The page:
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An everyday kind of mercy

ROME (AsiaNews): There are no spectacular revelations, big projects or out of the box ideas in the apostolic letter introduced by Pope Francis at the ceremony to close the Holy Door and end the Jubilee of Mercy at St. Peter’s Basilica in Rome on November 20.

Yet in a commonplace low key manner, Misericordia et Misera (Mercy and Misery) shows us exactly how what can be considered extraordinary can flow into our ordinary lives, and mercy—a scarce commodity in our world—can become an integral and visible component of the everyday witness of Christians in creating a world with a culture of mercy as its hallmark.

The idea that compassion, tenderness, attention to the poor and the sick should be the energiser of everyday lives can at first appear self-evident.

But the more our world has become globalised and the more new communication technologies intended to bring people closer together become available, the more people are isolated.

The apostolic letter points out that the more the poor and the rich, the healthy and the sick, refugee and resident lose the ability to wonder, the bigger the ocean of indifference becomes, breeding forms of sadness and loneliness into which people fall, even young people.

The pope says that the Church needed to rediscover the mercy that clothes the nakedness of sin and human misery. He describes this as a sign that Christianity was forgetting its roots and the purpose of its very existence.

Pope Francis incorporates the work of Pope John Paul II and Pope Benedict XVI in saying that God’s mercy pulls us back toward the centre of the faith. The source of its very breath.

It is far from surprising that Pope Francis should point to the traditional elements of common faith as precious jewels; the Mass, the sacraments, the word of God and the homily as being sources of strength and inspiration.

Pope Francis describes the homily as the testimony of the priest, calling it a way of telling people and assuring them that God loves us all.

He also used the occasion to extend the faculty to absolve the sin of abortion to all priests, which was granted as a special concession for the Jubilee of Mercy, although it has existed in many countries for decades.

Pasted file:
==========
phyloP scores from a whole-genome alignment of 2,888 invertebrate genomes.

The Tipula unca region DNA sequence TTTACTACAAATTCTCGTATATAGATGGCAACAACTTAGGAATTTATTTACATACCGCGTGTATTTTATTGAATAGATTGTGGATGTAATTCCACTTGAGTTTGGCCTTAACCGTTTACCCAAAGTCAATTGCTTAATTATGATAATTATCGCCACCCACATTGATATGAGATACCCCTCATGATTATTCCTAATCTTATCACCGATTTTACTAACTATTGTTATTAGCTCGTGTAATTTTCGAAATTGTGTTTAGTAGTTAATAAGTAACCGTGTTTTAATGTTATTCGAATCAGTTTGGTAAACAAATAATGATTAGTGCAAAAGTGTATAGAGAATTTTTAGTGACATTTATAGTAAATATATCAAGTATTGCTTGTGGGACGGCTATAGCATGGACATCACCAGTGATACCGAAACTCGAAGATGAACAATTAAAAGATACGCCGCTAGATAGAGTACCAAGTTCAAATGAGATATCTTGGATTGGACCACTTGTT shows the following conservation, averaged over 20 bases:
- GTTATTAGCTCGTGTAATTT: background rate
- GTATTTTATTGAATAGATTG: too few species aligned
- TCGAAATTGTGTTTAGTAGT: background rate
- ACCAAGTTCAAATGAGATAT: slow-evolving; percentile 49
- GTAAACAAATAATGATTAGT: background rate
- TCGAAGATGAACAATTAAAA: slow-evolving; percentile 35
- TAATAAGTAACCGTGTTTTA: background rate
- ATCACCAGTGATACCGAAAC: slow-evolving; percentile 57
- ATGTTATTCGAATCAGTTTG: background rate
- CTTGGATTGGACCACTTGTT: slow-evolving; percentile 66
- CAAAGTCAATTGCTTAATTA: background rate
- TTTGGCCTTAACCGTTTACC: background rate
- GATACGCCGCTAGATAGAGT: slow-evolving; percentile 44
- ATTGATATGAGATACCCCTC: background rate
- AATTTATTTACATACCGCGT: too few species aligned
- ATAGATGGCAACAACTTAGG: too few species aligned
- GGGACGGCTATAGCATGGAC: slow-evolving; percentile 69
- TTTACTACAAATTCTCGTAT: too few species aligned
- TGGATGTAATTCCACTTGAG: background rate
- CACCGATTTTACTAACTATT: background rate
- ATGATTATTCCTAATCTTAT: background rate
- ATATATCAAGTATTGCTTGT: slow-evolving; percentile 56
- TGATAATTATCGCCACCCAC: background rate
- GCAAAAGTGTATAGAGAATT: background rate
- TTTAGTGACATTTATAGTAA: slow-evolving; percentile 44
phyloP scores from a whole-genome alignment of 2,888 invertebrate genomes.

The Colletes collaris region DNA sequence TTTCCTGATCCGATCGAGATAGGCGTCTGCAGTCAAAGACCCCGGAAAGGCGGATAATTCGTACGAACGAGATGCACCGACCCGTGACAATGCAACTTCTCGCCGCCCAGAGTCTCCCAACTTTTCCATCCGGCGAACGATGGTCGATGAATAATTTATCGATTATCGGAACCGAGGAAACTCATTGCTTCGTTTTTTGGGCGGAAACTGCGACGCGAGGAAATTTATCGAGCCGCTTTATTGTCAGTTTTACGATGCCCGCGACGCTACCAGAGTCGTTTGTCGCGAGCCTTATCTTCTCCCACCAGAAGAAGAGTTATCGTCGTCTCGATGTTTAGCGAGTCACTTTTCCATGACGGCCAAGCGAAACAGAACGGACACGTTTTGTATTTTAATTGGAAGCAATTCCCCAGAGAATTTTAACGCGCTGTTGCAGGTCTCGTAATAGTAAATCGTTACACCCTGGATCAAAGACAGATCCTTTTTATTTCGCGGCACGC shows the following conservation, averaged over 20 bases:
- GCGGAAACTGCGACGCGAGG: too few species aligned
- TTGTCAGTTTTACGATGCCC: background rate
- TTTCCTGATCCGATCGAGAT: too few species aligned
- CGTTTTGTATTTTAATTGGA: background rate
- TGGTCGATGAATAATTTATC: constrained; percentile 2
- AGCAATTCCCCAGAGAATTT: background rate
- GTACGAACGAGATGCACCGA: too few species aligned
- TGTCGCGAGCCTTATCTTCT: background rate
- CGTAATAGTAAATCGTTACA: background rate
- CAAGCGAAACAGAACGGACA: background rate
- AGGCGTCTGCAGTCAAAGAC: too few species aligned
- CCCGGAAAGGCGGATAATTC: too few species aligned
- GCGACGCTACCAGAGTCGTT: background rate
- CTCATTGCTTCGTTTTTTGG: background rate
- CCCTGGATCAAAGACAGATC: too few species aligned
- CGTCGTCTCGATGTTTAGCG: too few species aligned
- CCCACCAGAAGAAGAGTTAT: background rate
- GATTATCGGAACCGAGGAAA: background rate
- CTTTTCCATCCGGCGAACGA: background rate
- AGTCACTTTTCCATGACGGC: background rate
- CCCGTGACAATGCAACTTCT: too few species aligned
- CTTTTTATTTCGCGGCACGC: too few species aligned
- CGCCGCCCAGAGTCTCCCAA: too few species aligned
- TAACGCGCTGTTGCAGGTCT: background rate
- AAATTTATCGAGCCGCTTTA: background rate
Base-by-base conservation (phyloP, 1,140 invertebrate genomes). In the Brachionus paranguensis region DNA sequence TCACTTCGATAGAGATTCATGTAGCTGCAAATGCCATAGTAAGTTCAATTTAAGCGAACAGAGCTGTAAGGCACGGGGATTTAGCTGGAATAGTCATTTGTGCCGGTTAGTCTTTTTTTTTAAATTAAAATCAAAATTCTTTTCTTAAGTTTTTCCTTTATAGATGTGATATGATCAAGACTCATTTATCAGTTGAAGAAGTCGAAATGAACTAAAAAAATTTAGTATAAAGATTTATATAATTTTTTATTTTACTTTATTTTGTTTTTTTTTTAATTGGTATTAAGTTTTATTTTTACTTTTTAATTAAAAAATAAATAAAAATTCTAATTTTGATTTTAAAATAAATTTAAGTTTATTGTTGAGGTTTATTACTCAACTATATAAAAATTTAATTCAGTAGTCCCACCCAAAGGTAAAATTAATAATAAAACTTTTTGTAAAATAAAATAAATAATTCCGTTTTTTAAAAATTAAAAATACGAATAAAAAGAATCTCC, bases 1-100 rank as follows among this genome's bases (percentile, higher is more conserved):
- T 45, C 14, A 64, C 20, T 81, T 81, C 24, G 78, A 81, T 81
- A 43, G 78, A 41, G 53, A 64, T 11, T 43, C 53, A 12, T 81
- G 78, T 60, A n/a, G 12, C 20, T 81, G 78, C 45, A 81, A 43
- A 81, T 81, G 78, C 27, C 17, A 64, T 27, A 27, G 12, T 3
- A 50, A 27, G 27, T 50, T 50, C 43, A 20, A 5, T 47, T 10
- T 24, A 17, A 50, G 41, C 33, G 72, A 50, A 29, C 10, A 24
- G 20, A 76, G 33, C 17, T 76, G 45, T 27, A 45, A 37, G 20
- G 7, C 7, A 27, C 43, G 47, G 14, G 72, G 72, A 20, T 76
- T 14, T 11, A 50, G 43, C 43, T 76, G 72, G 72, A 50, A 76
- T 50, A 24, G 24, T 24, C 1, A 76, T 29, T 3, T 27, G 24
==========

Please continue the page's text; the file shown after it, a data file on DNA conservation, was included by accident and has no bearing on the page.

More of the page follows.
In a move that was widely predicted, he also recognised the validity of the sacraments for priests belonging to the Society of Pius X, a group that has been at loggerheads with the Vatican and the whole Church for years.

He is introducing special celebrations, one of God’s word, in addition to a World Day of the Poor as a challenge to the whole Church to undergo a change of heart and rethink value systems, reshuffle priorities and craft a new way of looking at others.

Although the pope mentions the age old forms of poverty; hunger, thirst, disease, illiteracy and shelter, as well as newly recognised ones like not knowing God, which he calls “the greatest poverty and the greatest obstacle to the acknowledgment of the inviolable dignity of human life,” there are no appeals to states, governments or international organisations.

In their place, he proposes everything should be the free gift of every man or woman, especially Christians, whose vocation it is to catalyse societies to embrace those who need assistance.

Although some commentators had predicted that he would extend mercy to the illicit bishops of China, they are not mentioned.

Nor does Pope Francis make any attempt to suggest any rational solution to the issues that were debated during the Jubilee, like how to reconcile mercy with justice or the indissolubility of matrimony and communion for the divorced.

But he does offer a response concerning the moral law saying that what is central is not the law or legal justice, but the love of God, which is capable of looking into the heart of each person and seeing the deepest desire hidden there.

“God’s love must take primacy over all else,” he says.

Pope Francis also leaves adequate space to seek a Catholic way to pull together mercy and justice, creating a central space by giving attention to the concrete God and the concrete person. “You do not meet sin and judgement in the abstract, but a sinner and the saviour,” he writes.

Perhaps this central space will open the doors to a dialogue between those who have become the opposing sides in the Church, that of the so-called traditionalists, who are caricatured as defending a cold justice, and so-called liberals, who advocate a mercy without scrutiny.

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